Originally Posted by TwoCables
But now this whole process of using some "secure erase" program to fill the entire drive full of random data, or using some program that fills the entire drive with nothing but zeros seems like a waste of time to me unless you're selling the drive to some random person on eBay. I mean after all, if you're trying to avoid unnecessary writing to the drive, then it doesn't make sense to use something like Secure Erase or some zero-filling program when all you're doing is formatting and starting over. After all, if TRIM is working properly, then what is there to worry about?
So just keep it simple: if all you're doing is formatting and starting over, then there's no need to over-complicate it. After all, if all you do is format and start over without also using something like Secure Erase, then the drive will receive far less writes because you will not have written random data to every single cell on the entire drive.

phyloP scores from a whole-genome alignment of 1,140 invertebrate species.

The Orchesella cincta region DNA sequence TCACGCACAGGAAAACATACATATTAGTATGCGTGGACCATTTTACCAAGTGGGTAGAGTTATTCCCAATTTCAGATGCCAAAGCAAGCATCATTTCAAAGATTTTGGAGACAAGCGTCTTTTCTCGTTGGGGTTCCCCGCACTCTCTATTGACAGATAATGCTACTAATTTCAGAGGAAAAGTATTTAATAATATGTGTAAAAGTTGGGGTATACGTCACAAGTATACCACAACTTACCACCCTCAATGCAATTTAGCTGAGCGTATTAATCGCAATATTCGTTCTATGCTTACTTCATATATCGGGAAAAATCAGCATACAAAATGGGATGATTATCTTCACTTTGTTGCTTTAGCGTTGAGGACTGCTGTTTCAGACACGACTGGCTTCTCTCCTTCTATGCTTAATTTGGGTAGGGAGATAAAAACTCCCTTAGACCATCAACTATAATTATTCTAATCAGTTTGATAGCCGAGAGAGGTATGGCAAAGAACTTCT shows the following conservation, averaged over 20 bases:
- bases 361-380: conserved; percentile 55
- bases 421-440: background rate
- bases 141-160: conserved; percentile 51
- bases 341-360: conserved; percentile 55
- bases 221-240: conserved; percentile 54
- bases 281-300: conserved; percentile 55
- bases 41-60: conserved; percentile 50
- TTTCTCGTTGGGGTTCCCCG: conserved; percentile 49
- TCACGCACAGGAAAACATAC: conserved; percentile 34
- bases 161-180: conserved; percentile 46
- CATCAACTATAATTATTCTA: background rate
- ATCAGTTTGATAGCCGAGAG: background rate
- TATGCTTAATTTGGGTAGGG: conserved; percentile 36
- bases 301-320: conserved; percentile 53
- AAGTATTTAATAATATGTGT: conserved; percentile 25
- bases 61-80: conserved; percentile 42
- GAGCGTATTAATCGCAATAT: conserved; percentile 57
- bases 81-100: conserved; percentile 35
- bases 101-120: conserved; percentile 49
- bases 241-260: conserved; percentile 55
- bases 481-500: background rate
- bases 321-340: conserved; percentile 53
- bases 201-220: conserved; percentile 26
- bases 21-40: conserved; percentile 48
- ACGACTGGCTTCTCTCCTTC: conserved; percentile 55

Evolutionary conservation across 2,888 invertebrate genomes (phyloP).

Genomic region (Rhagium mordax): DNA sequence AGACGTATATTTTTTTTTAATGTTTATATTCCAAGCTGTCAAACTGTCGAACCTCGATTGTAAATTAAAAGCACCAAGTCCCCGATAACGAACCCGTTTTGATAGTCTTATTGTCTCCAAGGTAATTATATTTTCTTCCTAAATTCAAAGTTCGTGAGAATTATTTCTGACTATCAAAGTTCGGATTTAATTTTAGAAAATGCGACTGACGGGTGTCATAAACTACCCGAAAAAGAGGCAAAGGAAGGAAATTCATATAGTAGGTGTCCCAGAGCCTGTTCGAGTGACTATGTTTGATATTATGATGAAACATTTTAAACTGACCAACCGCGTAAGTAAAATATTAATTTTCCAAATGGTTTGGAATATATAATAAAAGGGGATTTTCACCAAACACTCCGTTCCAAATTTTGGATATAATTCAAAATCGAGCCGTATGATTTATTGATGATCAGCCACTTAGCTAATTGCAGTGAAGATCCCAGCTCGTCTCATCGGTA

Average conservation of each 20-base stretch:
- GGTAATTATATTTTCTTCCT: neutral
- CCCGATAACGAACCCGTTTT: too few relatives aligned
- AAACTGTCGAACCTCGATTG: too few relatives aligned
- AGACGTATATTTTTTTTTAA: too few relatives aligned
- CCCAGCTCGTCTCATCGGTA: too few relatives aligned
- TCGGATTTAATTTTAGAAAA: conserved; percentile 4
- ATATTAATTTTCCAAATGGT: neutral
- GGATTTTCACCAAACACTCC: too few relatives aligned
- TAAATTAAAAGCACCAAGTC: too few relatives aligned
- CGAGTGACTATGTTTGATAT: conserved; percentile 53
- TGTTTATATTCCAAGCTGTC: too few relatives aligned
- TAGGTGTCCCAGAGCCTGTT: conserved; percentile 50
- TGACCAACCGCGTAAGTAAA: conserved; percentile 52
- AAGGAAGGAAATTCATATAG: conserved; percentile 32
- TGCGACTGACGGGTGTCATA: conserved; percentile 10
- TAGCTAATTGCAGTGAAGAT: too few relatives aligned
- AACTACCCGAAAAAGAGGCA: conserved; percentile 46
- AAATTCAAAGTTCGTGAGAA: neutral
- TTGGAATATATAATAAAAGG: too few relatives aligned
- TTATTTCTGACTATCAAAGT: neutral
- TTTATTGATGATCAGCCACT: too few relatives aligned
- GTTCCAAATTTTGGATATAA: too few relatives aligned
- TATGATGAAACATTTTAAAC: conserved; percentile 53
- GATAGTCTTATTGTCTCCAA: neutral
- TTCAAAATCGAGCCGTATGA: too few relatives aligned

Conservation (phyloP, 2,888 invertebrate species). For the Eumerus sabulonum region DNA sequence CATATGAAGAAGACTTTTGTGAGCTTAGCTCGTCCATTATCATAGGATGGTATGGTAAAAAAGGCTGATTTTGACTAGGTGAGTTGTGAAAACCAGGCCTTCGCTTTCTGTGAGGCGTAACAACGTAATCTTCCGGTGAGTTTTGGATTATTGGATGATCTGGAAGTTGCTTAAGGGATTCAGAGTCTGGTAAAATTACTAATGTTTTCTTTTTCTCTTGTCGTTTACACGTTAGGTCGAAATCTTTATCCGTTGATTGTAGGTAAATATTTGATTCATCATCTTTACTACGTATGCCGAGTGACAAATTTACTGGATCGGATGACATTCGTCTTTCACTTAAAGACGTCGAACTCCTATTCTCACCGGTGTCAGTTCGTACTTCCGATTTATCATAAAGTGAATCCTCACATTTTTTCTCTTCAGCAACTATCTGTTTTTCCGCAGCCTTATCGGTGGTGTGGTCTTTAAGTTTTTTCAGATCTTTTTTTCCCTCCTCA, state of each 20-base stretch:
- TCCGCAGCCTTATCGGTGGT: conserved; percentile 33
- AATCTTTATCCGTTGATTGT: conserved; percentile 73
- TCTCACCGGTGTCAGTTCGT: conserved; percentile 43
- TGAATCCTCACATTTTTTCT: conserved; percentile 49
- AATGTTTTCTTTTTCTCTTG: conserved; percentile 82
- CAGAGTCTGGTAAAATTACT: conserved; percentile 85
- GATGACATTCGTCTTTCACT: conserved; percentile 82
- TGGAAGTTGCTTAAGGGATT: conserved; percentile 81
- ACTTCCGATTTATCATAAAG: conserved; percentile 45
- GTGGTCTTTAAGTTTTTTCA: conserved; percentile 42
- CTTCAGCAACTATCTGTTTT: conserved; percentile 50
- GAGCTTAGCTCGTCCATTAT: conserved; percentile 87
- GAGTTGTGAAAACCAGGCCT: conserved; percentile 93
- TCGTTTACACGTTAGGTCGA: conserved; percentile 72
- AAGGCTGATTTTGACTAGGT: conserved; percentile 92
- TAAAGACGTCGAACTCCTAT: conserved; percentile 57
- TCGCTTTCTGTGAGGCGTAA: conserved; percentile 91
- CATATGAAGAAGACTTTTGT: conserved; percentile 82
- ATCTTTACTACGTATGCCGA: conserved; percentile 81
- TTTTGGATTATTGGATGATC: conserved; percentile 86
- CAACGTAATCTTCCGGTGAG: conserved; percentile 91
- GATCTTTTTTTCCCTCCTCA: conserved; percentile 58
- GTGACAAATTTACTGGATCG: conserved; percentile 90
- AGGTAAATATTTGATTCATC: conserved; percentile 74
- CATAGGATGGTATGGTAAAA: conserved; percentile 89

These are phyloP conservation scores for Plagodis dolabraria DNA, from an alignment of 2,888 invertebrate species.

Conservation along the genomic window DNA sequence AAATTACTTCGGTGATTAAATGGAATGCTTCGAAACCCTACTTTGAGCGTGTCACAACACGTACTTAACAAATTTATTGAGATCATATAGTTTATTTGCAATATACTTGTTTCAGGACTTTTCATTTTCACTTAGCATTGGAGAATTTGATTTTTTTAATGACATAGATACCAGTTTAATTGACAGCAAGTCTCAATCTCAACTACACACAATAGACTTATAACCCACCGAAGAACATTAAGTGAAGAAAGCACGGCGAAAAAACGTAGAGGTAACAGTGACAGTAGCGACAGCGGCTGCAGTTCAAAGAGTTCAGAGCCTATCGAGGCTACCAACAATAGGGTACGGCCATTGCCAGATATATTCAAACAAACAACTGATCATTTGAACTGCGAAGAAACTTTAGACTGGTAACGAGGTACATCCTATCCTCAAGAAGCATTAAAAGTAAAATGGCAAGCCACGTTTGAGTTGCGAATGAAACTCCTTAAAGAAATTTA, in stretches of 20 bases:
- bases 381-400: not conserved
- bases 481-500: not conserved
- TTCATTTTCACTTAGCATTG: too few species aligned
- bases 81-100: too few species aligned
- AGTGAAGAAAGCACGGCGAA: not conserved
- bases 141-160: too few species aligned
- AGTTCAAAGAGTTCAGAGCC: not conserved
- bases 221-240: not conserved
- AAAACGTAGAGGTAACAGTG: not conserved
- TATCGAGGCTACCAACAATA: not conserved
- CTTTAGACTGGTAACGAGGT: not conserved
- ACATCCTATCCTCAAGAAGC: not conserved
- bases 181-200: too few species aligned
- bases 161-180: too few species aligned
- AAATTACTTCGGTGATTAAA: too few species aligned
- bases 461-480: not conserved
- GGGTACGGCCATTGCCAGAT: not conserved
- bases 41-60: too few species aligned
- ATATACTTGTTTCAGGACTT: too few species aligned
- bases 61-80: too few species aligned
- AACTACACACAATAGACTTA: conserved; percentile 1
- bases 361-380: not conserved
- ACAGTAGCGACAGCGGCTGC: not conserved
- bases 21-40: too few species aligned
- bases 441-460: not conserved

I'm sorry, with regard to SSD's and NAND flash, this is simply incorrect.
Read through pages 10 and 11 of the SSD Anthology in my sig, http://www.anandtech.com/show/2738/10
An up to date secure erase (for SSDs) does not write random data or 0's to all space on the drive. It physically empties the NAND giving neither a 1 or a 0. It's just empty. Older secure erase programs, designed for HDD do write random and 0's, which is obvious from the fact that they took 15+ minutes to run.
However, up to date programs like sanitary erase run in less than 5 seconds, because they simply empty the flash cells.
As I said before, when you install a TRIM supporting OS (win7) it assumes that all the NAND cells are empty. If the cells contained 1's or 0's, the cells would have to be emptied. As you said, a format simply deletes the references to the files stored in the cells, so as far as windows is concerned, the cells are empty even though they are not. This will cause a slowdown when the drive eventually tries to write to those cells. Yes, eventually the problem will correct itself. But that could take days to months, or worst case, never if the drive was full before the format.
If you don't do a secure erase (sanitary erase for OCZ) when you are reinstalling your OS on an SSD, you are robbing yourself of performance.